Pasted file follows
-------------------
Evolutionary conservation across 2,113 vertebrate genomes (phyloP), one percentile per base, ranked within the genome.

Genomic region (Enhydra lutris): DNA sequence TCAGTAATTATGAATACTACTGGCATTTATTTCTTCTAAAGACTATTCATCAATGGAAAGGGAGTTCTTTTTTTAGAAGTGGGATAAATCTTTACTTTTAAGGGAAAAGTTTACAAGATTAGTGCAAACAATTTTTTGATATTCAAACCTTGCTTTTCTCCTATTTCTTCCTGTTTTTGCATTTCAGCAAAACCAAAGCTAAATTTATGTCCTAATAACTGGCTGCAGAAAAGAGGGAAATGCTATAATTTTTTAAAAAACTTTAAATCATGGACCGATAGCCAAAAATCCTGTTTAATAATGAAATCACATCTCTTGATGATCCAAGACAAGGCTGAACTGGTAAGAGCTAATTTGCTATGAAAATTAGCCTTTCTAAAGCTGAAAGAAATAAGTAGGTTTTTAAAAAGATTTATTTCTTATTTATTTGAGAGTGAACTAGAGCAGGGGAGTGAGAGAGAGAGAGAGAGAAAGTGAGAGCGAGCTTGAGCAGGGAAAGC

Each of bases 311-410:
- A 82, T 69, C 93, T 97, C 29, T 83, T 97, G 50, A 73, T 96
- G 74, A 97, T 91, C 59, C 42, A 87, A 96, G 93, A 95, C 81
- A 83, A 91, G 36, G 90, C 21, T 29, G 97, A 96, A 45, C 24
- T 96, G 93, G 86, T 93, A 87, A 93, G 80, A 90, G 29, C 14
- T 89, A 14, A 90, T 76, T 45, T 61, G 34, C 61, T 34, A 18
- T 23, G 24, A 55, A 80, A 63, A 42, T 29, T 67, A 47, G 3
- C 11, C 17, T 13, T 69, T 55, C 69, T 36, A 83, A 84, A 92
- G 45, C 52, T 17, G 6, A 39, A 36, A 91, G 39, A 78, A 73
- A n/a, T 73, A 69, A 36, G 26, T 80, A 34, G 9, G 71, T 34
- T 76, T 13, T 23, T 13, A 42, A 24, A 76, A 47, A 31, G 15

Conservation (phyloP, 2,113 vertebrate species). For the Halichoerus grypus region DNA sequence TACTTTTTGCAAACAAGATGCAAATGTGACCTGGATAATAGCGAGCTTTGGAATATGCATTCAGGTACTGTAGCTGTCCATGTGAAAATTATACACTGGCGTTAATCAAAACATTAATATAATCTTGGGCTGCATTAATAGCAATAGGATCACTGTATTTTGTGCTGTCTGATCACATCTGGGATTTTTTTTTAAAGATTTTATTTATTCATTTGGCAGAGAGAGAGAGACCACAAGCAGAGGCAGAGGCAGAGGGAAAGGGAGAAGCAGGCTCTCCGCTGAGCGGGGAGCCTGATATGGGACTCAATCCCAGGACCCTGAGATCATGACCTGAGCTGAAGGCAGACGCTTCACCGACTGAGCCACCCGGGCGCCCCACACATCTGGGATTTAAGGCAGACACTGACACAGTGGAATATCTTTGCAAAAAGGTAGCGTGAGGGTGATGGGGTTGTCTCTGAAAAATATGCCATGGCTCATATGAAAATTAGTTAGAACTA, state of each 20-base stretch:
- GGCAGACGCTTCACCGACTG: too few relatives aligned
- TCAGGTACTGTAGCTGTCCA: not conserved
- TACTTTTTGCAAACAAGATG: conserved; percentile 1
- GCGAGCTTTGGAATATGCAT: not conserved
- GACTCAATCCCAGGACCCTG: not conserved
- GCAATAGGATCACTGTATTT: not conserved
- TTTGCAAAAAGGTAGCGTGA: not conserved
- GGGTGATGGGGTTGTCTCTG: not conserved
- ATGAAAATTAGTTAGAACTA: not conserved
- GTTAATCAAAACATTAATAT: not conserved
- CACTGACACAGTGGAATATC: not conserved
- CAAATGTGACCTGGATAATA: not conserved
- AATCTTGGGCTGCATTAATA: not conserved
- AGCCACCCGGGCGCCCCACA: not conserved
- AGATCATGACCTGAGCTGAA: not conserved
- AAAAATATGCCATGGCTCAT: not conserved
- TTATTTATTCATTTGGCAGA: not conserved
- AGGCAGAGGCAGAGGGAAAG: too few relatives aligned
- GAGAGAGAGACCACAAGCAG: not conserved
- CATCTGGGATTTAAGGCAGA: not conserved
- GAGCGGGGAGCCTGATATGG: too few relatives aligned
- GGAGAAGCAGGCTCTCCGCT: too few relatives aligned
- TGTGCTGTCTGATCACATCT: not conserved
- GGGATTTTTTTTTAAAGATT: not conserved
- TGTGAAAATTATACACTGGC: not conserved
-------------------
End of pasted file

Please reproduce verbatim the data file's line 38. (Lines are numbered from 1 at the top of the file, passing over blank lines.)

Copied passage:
- GGGATTTTTTTTTAAAGATT: not conserved